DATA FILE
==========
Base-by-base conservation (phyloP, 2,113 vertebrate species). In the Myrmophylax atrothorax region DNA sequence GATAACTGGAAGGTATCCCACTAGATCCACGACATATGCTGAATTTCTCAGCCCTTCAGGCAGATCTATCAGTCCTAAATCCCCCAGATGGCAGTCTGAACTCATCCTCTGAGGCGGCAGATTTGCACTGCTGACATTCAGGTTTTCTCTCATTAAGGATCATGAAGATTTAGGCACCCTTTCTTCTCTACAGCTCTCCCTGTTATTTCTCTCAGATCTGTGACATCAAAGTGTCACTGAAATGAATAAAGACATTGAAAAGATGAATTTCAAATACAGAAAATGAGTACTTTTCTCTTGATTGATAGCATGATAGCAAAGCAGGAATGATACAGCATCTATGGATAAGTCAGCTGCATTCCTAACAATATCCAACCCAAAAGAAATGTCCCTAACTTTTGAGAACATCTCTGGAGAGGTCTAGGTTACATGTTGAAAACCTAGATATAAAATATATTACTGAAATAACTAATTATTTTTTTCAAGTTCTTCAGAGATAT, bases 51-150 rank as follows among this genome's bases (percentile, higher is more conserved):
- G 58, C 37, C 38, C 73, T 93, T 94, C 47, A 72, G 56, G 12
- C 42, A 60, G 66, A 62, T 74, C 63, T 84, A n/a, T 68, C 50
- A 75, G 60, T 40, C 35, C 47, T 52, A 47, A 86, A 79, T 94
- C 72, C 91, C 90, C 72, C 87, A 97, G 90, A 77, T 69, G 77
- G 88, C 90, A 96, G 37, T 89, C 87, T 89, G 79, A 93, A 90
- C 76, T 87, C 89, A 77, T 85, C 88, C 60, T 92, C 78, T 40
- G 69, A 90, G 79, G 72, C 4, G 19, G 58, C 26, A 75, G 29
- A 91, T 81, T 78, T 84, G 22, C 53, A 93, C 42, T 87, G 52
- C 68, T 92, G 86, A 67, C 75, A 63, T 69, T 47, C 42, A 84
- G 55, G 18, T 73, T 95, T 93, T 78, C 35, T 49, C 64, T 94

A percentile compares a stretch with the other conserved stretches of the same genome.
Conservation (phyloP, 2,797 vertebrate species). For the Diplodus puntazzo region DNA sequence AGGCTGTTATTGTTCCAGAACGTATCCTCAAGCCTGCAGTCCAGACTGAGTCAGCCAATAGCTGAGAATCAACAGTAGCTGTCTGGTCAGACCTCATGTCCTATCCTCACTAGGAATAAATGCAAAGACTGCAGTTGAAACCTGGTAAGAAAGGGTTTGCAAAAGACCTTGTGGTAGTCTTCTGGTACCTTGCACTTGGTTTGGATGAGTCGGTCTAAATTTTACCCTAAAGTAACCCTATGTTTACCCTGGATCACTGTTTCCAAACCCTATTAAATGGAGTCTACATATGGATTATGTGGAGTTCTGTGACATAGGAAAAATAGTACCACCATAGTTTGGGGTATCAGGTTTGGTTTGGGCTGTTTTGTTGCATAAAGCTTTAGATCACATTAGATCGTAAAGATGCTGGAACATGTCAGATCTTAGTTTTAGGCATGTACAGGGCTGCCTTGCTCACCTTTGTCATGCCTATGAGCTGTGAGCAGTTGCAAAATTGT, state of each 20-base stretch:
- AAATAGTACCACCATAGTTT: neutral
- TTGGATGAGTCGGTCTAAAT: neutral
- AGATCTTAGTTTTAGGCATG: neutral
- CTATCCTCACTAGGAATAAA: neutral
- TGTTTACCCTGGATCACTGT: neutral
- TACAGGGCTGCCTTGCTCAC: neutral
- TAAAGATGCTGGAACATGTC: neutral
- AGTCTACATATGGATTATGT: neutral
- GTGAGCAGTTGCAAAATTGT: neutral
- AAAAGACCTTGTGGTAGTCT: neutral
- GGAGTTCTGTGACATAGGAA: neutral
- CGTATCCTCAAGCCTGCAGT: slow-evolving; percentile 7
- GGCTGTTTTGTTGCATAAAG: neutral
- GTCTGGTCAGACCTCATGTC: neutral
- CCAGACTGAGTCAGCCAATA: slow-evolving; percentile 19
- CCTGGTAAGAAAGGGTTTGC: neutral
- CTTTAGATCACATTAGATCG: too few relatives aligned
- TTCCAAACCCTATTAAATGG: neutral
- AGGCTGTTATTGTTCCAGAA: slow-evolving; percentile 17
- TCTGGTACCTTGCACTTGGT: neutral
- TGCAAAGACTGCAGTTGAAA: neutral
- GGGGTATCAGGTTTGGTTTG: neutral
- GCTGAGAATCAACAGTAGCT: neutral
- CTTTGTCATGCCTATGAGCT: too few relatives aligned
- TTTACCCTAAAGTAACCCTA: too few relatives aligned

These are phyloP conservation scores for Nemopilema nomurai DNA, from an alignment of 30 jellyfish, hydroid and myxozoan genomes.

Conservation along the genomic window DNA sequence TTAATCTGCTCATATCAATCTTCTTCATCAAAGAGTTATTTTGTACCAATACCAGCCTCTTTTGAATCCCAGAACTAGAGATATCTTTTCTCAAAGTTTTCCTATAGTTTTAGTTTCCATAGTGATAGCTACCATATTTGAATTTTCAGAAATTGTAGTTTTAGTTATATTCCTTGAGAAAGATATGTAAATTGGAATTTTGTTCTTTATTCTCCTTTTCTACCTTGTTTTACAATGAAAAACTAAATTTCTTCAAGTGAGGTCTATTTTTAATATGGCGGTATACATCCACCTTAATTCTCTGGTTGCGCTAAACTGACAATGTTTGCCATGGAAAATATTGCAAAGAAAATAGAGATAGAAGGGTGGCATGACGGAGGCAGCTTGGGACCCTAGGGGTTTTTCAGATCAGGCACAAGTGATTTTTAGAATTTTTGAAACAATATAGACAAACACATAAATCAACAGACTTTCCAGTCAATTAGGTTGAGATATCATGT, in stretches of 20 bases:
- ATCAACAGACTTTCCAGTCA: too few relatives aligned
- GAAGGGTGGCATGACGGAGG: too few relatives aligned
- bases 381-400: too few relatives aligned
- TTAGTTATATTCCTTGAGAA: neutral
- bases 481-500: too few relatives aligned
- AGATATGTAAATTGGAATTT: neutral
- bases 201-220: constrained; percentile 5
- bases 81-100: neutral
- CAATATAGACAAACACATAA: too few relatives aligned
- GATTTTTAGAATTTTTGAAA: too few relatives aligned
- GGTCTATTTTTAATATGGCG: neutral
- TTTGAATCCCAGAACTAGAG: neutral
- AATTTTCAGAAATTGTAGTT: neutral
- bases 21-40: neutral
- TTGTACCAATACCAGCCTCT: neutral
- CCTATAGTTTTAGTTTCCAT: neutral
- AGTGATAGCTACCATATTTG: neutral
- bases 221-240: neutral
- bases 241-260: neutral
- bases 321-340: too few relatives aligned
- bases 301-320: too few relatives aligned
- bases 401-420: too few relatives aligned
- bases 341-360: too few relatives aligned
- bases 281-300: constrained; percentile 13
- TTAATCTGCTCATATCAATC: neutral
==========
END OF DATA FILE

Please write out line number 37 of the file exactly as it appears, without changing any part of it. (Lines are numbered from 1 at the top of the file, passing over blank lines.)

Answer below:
- CTTTGTCATGCCTATGAGCT: too few relatives aligned